In the backstreets of Balgownie a group of men meet once a week in a suburban garage to shape their blood, sweat and tears into something the Illawarra – and their homeland – will be proud of.
These men are bringing to life a PZL P11z fighter plane used to defend Poland in World War II.
Once complete the life-size replica will sit pride of place outside the Illawarra Polish Museum in Gwynneville, which recently celebrated its first anniversary.
Andrew Krajewski, 71, is one of the men responsible and is also assisting in several other heritage projects to preserve the stories, memories and artefacts from displaced Polish people who have resettled on the South Coast over the last century.
While the Polish Association first opened their office in 1967, it has been in the last five years that Mr Krajewski decided more should be done.
“[The older migrants are dying and] taking all the memories with them, their stories, they survived war, they survived Siberia, they survived the Battle of England,” he said.
“So I thought five years ago it’s a waste, I have to somehow preserve it.”
Mr Krajewski worked with the local Polish Association to form a historical group which has now morphed into a museum – open to the public once a month.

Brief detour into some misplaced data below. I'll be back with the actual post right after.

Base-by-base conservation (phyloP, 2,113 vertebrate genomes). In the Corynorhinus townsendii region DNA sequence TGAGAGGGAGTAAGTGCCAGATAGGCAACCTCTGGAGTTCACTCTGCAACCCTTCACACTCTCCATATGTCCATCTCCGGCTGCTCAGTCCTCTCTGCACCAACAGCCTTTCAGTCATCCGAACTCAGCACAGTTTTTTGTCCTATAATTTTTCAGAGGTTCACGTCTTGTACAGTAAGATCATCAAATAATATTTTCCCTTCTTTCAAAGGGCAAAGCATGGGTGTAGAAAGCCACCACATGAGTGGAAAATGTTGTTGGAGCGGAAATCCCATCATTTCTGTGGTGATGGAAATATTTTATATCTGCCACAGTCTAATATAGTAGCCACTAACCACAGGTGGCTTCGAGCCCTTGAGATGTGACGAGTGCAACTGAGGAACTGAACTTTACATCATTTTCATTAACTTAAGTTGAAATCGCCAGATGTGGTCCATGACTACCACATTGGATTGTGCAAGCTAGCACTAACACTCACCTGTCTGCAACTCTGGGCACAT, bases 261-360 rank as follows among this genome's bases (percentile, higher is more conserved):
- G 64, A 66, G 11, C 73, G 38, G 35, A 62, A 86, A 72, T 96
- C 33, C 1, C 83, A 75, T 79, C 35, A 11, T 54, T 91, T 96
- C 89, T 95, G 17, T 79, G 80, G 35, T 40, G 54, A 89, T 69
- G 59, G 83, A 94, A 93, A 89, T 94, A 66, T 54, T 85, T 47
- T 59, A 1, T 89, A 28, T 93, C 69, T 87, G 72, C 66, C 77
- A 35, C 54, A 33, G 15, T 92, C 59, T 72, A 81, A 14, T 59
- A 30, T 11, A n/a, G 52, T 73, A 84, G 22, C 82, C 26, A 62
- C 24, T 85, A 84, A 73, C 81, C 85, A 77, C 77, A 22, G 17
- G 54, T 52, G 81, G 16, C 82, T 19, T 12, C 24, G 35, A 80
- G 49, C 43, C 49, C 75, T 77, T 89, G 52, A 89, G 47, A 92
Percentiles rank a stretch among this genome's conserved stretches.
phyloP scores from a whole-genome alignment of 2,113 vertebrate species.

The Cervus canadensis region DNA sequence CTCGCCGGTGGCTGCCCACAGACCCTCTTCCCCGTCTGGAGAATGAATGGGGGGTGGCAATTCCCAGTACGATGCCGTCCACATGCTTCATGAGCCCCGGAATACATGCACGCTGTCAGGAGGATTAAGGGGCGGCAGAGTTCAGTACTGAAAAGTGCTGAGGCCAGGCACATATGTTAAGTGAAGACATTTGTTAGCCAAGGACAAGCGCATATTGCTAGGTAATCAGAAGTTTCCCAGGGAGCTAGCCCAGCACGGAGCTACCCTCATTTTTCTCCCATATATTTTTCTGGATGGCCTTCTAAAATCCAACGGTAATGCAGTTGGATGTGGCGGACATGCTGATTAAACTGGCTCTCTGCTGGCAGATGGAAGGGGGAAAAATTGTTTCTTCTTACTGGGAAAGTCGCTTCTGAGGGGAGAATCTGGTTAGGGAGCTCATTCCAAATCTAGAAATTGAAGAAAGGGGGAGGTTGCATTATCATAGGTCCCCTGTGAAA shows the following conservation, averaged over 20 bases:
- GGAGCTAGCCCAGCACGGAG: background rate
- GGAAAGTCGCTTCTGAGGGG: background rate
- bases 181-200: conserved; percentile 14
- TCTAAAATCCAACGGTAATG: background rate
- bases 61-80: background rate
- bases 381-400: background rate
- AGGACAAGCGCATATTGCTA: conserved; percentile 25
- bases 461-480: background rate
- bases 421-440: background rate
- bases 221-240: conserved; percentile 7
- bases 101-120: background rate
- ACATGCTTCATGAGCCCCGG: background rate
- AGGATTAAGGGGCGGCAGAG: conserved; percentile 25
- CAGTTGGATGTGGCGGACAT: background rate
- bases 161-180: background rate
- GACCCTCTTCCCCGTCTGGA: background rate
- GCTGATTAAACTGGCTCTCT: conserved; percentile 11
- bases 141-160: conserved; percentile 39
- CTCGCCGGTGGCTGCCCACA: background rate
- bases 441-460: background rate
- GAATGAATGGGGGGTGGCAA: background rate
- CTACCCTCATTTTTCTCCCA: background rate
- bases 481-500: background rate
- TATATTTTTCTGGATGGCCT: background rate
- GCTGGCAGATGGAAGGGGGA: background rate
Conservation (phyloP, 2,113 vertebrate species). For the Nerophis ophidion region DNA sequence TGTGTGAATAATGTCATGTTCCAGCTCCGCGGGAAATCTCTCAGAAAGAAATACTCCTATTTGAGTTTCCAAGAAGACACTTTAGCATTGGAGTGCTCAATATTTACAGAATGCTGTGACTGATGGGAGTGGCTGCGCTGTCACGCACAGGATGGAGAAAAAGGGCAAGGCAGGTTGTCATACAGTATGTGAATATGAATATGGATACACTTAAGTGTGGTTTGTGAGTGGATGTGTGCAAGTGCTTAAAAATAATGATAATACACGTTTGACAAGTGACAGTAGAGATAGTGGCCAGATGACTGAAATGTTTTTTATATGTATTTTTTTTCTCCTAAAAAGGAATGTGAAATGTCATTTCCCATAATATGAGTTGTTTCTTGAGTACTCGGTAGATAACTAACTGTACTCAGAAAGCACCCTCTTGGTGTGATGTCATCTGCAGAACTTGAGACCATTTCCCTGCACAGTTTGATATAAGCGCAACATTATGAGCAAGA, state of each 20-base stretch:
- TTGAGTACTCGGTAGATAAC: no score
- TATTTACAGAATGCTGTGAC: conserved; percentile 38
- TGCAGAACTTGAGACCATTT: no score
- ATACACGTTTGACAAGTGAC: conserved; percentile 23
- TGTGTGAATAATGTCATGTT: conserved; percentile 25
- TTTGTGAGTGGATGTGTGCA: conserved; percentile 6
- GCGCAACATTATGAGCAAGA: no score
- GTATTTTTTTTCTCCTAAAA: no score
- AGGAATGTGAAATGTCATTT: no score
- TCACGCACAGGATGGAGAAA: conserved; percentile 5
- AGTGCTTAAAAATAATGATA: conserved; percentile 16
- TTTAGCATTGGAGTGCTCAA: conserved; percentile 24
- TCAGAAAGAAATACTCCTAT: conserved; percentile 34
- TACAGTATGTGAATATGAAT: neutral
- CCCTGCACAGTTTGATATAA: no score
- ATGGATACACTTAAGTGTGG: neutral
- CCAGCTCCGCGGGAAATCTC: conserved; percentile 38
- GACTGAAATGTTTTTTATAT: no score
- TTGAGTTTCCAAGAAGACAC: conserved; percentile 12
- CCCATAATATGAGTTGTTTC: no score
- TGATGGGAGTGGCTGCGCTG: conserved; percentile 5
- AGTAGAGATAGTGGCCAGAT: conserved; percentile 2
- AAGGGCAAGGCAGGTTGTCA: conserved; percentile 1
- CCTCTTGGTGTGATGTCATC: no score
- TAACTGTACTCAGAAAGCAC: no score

He is now founder and curator of the Illawarra Polish Museum, as well as president of the Historical Section within the Polish Association.
The first wave of Polish refugees was prior to WWII, a few years after the war during 1947 to 1951 and again during the Solidarity movement in Poland in 1980 and 1981 – the time when Mr Krajewski arrived.
“It was typical when martial law was imposed in Poland ... was to go to a refugee camp in Austria or Italy [run] by the United Nations, like today’s refugees in Africa and ASIA,” he said.
Like many from his homeland, he became a labourer despite having qualifications as a marine officer. He said even doctors went into manufacturing because the money helped put food on the table.
Other projects the museum is involved with is collating recorded interviews of Polish migrants, organising hundreds of photographs for display at the museum and restoring a brick making machine used to make bricks and roof tiles out of sand from Werri Beach.
A former captain of the polish army, Alexander Prociuk, migrated to Gerringong in 1950 and began an independent business, seeing a need for more building materials with an increase of population to the region.
The machine had been part of the Gerringong and District Historical Society but has since been donated to the Polish Museum.
Donations are currently being sought for these projects – for any support please email the historical group: firstname.lastname@example.org